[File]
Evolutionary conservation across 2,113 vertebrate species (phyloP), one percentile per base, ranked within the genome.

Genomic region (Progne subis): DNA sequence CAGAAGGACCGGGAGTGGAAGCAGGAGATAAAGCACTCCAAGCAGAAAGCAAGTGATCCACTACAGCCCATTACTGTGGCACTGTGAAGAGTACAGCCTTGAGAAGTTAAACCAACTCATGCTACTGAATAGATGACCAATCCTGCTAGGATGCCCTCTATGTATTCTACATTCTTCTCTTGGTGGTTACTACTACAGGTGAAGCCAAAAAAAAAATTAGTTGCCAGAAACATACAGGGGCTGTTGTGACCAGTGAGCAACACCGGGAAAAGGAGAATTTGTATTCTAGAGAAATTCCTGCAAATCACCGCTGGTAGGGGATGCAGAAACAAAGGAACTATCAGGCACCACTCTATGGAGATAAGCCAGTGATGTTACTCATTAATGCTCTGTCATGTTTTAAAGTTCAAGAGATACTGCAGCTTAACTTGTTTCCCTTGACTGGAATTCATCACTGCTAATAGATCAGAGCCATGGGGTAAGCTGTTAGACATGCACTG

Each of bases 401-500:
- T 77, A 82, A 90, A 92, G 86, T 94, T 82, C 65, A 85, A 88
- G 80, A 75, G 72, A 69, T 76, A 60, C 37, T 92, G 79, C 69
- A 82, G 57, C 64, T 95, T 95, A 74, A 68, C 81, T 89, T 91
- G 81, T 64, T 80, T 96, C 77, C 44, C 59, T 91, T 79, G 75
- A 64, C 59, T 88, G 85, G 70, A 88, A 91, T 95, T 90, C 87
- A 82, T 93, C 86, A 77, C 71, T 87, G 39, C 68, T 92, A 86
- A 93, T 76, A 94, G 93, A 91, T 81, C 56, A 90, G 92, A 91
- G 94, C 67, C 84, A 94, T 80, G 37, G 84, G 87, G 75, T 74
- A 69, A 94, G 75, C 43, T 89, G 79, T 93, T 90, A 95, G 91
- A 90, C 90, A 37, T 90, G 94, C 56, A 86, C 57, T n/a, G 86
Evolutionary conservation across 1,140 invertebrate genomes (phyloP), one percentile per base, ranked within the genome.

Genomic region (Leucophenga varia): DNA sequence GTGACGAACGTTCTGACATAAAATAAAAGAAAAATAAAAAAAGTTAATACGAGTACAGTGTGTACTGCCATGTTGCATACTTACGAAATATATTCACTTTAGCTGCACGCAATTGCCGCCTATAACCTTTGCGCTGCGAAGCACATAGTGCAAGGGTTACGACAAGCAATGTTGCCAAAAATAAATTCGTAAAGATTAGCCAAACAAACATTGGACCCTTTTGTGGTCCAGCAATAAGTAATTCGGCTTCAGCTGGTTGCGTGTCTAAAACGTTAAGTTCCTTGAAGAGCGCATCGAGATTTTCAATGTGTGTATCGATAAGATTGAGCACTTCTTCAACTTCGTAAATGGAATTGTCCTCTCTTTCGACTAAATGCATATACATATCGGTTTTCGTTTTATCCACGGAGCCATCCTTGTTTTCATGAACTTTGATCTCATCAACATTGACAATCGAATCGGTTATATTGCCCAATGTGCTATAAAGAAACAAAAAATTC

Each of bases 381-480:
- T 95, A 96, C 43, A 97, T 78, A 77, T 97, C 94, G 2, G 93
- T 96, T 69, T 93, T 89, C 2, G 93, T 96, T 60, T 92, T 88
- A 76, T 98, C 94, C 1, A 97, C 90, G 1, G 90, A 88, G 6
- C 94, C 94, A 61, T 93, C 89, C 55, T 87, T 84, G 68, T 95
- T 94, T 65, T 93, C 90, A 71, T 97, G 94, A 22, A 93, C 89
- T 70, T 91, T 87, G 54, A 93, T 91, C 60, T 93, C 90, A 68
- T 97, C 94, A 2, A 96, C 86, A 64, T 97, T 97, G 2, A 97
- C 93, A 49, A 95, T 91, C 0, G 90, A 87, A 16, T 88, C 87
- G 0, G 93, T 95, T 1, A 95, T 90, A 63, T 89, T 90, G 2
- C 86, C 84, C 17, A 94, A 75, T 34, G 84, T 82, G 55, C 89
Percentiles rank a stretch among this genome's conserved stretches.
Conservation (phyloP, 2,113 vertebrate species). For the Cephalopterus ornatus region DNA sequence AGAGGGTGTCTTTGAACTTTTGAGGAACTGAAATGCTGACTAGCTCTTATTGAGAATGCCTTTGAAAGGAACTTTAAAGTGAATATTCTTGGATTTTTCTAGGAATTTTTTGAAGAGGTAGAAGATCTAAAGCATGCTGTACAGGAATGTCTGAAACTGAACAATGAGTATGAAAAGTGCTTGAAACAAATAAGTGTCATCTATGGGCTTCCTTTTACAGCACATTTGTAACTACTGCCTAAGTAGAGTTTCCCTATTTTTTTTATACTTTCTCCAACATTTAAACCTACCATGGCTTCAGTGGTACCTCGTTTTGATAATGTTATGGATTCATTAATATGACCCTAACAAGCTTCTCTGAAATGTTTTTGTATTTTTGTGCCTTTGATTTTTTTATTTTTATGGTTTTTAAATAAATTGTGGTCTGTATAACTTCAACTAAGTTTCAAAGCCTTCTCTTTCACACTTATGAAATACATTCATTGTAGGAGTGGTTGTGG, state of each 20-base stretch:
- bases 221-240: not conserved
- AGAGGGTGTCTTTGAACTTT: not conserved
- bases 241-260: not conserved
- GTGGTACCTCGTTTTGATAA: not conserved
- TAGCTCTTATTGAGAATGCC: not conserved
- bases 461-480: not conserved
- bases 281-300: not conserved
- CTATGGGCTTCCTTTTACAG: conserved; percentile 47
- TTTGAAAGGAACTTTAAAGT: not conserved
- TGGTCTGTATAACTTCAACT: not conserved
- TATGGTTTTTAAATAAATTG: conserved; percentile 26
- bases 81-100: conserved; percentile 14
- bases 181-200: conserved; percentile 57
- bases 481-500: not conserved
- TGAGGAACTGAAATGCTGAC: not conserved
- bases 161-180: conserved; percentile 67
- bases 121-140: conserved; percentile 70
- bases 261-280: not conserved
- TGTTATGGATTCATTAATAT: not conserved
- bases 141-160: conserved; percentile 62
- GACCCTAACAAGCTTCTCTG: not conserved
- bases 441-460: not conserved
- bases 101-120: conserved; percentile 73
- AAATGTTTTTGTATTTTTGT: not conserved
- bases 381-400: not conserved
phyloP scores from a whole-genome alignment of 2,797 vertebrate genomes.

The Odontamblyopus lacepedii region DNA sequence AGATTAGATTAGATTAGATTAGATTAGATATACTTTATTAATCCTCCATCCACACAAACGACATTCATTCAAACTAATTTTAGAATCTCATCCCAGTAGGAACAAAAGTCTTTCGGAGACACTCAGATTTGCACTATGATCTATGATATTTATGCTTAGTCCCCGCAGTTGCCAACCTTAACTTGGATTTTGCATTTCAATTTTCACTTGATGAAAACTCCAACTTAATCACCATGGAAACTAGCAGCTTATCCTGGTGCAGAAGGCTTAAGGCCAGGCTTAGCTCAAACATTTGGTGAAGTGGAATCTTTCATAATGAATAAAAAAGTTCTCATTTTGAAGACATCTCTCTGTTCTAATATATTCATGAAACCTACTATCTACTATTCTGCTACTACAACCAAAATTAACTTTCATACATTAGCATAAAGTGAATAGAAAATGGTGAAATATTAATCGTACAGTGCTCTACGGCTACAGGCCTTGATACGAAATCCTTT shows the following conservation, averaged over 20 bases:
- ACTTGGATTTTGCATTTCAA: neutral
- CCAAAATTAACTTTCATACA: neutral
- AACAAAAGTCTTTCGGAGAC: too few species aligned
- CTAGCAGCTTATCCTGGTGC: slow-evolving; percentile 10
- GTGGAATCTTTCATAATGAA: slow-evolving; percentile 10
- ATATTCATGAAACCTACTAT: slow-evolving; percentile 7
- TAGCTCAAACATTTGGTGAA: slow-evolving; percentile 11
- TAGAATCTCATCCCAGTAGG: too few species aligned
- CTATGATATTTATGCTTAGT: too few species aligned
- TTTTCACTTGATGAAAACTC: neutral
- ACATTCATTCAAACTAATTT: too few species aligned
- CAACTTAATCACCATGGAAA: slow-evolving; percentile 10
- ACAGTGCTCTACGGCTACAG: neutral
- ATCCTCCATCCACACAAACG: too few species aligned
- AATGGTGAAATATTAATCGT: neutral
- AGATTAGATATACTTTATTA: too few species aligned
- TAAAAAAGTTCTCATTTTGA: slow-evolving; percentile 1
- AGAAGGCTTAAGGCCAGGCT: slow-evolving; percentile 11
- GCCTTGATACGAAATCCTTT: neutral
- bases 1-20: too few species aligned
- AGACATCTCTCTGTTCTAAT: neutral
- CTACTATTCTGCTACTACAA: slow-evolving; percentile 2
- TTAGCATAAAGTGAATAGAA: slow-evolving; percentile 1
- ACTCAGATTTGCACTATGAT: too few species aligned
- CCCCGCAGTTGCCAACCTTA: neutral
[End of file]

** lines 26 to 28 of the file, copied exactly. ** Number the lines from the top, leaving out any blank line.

- C 86, C 84, C 17, A 94, A 75, T 34, G 84, T 82, G 55, C 89
Percentiles rank a stretch among this genome's conserved stretches.
Conservation (phyloP, 2,113 vertebrate species). For the Cephalopterus ornatus region DNA sequence AGAGGGTGTCTTTGAACTTTTGAGGAACTGAAATGCTGACTAGCTCTTATTGAGAATGCCTTTGAAAGGAACTTTAAAGTGAATATTCTTGGATTTTTCTAGGAATTTTTTGAAGAGGTAGAAGATCTAAAGCATGCTGTACAGGAATGTCTGAAACTGAACAATGAGTATGAAAAGTGCTTGAAACAAATAAGTGTCATCTATGGGCTTCCTTTTACAGCACATTTGTAACTACTGCCTAAGTAGAGTTTCCCTATTTTTTTTATACTTTCTCCAACATTTAAACCTACCATGGCTTCAGTGGTACCTCGTTTTGATAATGTTATGGATTCATTAATATGACCCTAACAAGCTTCTCTGAAATGTTTTTGTATTTTTGTGCCTTTGATTTTTTTATTTTTATGGTTTTTAAATAAATTGTGGTCTGTATAACTTCAACTAAGTTTCAAAGCCTTCTCTTTCACACTTATGAAATACATTCATTGTAGGAGTGGTTGTGG, state of each 20-base stretch: